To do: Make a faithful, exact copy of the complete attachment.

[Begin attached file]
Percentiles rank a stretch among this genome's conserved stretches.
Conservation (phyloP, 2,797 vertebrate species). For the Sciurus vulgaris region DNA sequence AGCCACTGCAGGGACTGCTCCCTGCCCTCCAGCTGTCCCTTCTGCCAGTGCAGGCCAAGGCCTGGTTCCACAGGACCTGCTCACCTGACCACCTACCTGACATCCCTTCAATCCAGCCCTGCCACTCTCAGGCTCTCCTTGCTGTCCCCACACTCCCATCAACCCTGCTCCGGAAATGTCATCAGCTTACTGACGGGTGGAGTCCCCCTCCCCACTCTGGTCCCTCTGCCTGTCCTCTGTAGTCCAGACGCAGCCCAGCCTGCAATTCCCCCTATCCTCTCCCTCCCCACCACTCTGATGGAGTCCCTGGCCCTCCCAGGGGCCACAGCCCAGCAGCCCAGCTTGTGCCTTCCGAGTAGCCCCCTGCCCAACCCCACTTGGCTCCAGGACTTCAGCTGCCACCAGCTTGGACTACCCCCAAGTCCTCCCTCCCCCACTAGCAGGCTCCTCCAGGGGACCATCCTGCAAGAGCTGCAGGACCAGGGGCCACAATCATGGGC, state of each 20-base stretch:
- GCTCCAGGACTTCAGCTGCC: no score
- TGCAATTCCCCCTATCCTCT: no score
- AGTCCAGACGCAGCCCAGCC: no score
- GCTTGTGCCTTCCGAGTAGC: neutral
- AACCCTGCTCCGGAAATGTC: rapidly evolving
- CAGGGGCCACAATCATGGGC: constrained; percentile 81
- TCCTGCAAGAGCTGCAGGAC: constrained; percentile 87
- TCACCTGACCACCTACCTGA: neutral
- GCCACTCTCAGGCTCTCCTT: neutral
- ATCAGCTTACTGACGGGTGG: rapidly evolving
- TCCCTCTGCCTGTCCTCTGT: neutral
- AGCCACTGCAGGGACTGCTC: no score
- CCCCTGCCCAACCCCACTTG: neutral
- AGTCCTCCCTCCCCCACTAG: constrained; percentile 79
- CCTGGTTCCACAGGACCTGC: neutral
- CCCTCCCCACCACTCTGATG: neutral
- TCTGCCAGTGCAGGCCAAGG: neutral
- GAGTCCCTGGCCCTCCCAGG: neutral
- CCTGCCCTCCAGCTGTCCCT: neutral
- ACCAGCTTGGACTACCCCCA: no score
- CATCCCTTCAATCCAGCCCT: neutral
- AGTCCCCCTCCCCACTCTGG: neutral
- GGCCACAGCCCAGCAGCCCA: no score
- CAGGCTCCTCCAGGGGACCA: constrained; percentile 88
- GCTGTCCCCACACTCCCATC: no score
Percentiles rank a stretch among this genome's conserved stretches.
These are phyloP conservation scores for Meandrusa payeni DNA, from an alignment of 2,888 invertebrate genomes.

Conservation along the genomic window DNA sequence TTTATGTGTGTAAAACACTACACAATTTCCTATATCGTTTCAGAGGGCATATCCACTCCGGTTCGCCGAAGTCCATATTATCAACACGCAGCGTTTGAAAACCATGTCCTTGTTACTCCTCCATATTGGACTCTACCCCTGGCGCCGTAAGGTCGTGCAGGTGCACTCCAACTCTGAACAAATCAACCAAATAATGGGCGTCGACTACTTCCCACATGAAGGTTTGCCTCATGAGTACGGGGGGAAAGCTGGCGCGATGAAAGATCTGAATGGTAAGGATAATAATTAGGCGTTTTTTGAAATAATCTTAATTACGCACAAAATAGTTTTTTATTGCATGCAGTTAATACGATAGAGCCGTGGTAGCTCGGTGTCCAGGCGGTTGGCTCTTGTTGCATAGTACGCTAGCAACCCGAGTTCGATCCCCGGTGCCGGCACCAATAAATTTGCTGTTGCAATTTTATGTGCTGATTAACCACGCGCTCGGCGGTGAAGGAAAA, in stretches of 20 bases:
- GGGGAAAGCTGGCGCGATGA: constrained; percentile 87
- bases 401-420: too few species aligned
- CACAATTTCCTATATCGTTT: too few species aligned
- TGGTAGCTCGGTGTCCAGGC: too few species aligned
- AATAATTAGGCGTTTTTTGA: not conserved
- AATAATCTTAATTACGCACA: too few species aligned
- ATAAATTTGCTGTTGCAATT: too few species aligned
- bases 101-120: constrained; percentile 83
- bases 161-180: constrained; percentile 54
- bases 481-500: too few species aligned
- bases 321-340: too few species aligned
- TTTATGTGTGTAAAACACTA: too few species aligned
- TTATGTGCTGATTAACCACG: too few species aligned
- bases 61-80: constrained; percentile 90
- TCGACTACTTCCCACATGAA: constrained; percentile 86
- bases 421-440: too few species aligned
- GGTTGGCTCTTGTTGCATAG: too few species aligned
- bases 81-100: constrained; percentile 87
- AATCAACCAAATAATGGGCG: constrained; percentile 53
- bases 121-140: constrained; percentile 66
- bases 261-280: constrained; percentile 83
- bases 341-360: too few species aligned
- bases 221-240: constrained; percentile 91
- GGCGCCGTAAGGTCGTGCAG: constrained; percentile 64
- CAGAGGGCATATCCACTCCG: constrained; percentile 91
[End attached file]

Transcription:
Percentiles rank a stretch among this genome's conserved stretches.
Conservation (phyloP, 2,797 vertebrate species). For the Sciurus vulgaris region DNA sequence AGCCACTGCAGGGACTGCTCCCTGCCCTCCAGCTGTCCCTTCTGCCAGTGCAGGCCAAGGCCTGGTTCCACAGGACCTGCTCACCTGACCACCTACCTGACATCCCTTCAATCCAGCCCTGCCACTCTCAGGCTCTCCTTGCTGTCCCCACACTCCCATCAACCCTGCTCCGGAAATGTCATCAGCTTACTGACGGGTGGAGTCCCCCTCCCCACTCTGGTCCCTCTGCCTGTCCTCTGTAGTCCAGACGCAGCCCAGCCTGCAATTCCCCCTATCCTCTCCCTCCCCACCACTCTGATGGAGTCCCTGGCCCTCCCAGGGGCCACAGCCCAGCAGCCCAGCTTGTGCCTTCCGAGTAGCCCCCTGCCCAACCCCACTTGGCTCCAGGACTTCAGCTGCCACCAGCTTGGACTACCCCCAAGTCCTCCCTCCCCCACTAGCAGGCTCCTCCAGGGGACCATCCTGCAAGAGCTGCAGGACCAGGGGCCACAATCATGGGC, state of each 20-base stretch:
- GCTCCAGGACTTCAGCTGCC: no score
- TGCAATTCCCCCTATCCTCT: no score
- AGTCCAGACGCAGCCCAGCC: no score
- GCTTGTGCCTTCCGAGTAGC: neutral
- AACCCTGCTCCGGAAATGTC: rapidly evolving
- CAGGGGCCACAATCATGGGC: constrained; percentile 81
- TCCTGCAAGAGCTGCAGGAC: constrained; percentile 87
- TCACCTGACCACCTACCTGA: neutral
- GCCACTCTCAGGCTCTCCTT: neutral
- ATCAGCTTACTGACGGGTGG: rapidly evolving
- TCCCTCTGCCTGTCCTCTGT: neutral
- AGCCACTGCAGGGACTGCTC: no score
- CCCCTGCCCAACCCCACTTG: neutral
- AGTCCTCCCTCCCCCACTAG: constrained; percentile 79
- CCTGGTTCCACAGGACCTGC: neutral
- CCCTCCCCACCACTCTGATG: neutral
- TCTGCCAGTGCAGGCCAAGG: neutral
- GAGTCCCTGGCCCTCCCAGG: neutral
- CCTGCCCTCCAGCTGTCCCT: neutral
- ACCAGCTTGGACTACCCCCA: no score
- CATCCCTTCAATCCAGCCCT: neutral
- AGTCCCCCTCCCCACTCTGG: neutral
- GGCCACAGCCCAGCAGCCCA: no score
- CAGGCTCCTCCAGGGGACCA: constrained; percentile 88
- GCTGTCCCCACACTCCCATC: no score
Percentiles rank a stretch among this genome's conserved stretches.
These are phyloP conservation scores for Meandrusa payeni DNA, from an alignment of 2,888 invertebrate genomes.

Conservation along the genomic window DNA sequence TTTATGTGTGTAAAACACTACACAATTTCCTATATCGTTTCAGAGGGCATATCCACTCCGGTTCGCCGAAGTCCATATTATCAACACGCAGCGTTTGAAAACCATGTCCTTGTTACTCCTCCATATTGGACTCTACCCCTGGCGCCGTAAGGTCGTGCAGGTGCACTCCAACTCTGAACAAATCAACCAAATAATGGGCGTCGACTACTTCCCACATGAAGGTTTGCCTCATGAGTACGGGGGGAAAGCTGGCGCGATGAAAGATCTGAATGGTAAGGATAATAATTAGGCGTTTTTTGAAATAATCTTAATTACGCACAAAATAGTTTTTTATTGCATGCAGTTAATACGATAGAGCCGTGGTAGCTCGGTGTCCAGGCGGTTGGCTCTTGTTGCATAGTACGCTAGCAACCCGAGTTCGATCCCCGGTGCCGGCACCAATAAATTTGCTGTTGCAATTTTATGTGCTGATTAACCACGCGCTCGGCGGTGAAGGAAAA, in stretches of 20 bases:
- GGGGAAAGCTGGCGCGATGA: constrained; percentile 87
- bases 401-420: too few species aligned
- CACAATTTCCTATATCGTTT: too few species aligned
- TGGTAGCTCGGTGTCCAGGC: too few species aligned
- AATAATTAGGCGTTTTTTGA: not conserved
- AATAATCTTAATTACGCACA: too few species aligned
- ATAAATTTGCTGTTGCAATT: too few species aligned
- bases 101-120: constrained; percentile 83
- bases 161-180: constrained; percentile 54
- bases 481-500: too few species aligned
- bases 321-340: too few species aligned
- TTTATGTGTGTAAAACACTA: too few species aligned
- TTATGTGCTGATTAACCACG: too few species aligned
- bases 61-80: constrained; percentile 90
- TCGACTACTTCCCACATGAA: constrained; percentile 86
- bases 421-440: too few species aligned
- GGTTGGCTCTTGTTGCATAG: too few species aligned
- bases 81-100: constrained; percentile 87
- AATCAACCAAATAATGGGCG: constrained; percentile 53
- bases 121-140: constrained; percentile 66
- bases 261-280: constrained; percentile 83
- bases 341-360: too few species aligned
- bases 221-240: constrained; percentile 91
- GGCGCCGTAAGGTCGTGCAG: constrained; percentile 64
- CAGAGGGCATATCCACTCCG: constrained; percentile 91